By this point DLR was a sophomore in high school, and Bruce's replacement was a guitarist R met in shop class, Rich Steg. Rich, like Dave, was a Junior at Simsbury High School, in posh Simsbury, Connecticut (though both Rich and Dark Rob came from less-than-posh backgrounds); interestingly Dave had autoshop at that same time period (Rich and Rob were in Woodworking) so band convocations could be had before and after class. Anyhow, Rich was heavily into the 60's sounds and had a large record collection (acquired mostly at garage sales) and, as it turned out, the ability to learn songs rapidly by ear. He took over as lead guitar, and the Dagger repertoir suddenly became top-heavy with Kinks and Who and, once again, Beatles; and the Dagger name became retired, replaced by the name under which the band would first begin to gain a bit of statewide notoriety, The Starship Troopers.

The Starship Troopers Live 1980
Rob, Wils, Dave, Rich

      With the new sound came another novelty: three-part harmonies. Dave had a solid deep voice and a great harmonic sense; Rich had a bit of Joe Cocker to his voice but had a great high range, and a strong harmonic sense as well; Dark Lordlet Rob managed to stay on key most of the time on the melody. The results were very cool, very unique for a high school band of that time, and, when things clicked, even breathtaking (our three-part harmony arrangement of "I'm So Tired" was a knockout, on a good day). We had some other things going for us, as well -for one thing, Dave had a knack for electronics, and we were able to build a lot of equipment from (nearly) scratch, or modify pieces picked up on the cheap (speaker cabs courtesy of Rob's Woodworking class); the speed which Rich and Dave were able to learn songs enabled us to put together three-plus sets of songs in record time; Rob's "go for it" inability to take "can't be done" for an answer led us to attempt songs that were too challenging for a band as green as we were, and even to pull some of them off (such as the Who's "A Quick One While He's Away" and "Riders on the Storm" by the Doors). Most importantly, we began to write some original material. Some damned good original material.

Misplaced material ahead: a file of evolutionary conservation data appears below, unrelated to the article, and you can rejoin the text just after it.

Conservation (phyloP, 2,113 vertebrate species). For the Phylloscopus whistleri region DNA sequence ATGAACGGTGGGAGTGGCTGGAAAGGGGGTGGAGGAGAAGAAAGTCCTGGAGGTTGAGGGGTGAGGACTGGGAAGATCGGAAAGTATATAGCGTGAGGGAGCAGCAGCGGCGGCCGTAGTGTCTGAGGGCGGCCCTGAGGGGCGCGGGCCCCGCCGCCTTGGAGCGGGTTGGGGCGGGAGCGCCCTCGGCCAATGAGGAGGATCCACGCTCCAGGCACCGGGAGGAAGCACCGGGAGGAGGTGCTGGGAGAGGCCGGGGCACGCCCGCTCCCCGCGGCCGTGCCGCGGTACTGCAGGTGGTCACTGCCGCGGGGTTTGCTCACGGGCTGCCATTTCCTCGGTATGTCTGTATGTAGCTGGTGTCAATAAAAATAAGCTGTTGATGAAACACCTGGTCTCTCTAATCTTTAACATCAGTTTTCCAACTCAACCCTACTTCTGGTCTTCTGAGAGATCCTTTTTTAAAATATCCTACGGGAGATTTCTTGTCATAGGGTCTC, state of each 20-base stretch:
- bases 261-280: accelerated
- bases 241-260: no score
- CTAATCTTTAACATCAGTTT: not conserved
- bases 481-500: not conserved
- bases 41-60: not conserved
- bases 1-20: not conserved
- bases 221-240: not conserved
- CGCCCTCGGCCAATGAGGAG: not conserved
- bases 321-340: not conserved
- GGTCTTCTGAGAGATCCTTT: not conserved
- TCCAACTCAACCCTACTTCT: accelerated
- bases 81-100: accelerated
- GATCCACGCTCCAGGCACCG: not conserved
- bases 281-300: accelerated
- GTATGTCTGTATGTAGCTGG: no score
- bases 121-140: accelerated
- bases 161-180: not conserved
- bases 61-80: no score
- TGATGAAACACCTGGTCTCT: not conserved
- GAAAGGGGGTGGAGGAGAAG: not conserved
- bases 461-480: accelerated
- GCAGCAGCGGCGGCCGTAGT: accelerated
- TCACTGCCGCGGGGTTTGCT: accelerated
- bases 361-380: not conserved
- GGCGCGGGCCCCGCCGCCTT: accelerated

Though Rob wrote some decent tunes, the best material at this point was by Rich Steg. Steg's songs were first-rate pop rockers with a 60's basis, featuring strong hooks, classic riffs, and sing-along melodies which leant themselves to nifty harmonies. Lyrically, Steg was writing songs which can only be described as "quirky"; full of witty lines which dealt with the history of Italian-American cuisine or Rich's dissatisfaction with the state of affairs at local oriental eateries (if you're starting to sense a theme here you're not the first; as some wag put it, "The first Rich solo album will be titled "More Songs about Food and Food")(and that's "Dark Lord Some Wag" to you!) Meanwhile Dark Lord Roblet was pursuing a similarly singular lyrical agenda, albeit with more scattershot results. By the second year of the Troopers' existence the Dark Lord would have made tentative stabs at Rock Operae, at punk rock, at Kinks-style satire, and at all of the above at once. It's interesting to conjecture at this late date that, had we stayed at that level of development, we could have become a successful cult band along the lines of XTC. I think we were that good; the musicianship could have stood some improvement, but the material was first rate and the sound was fresh and unique.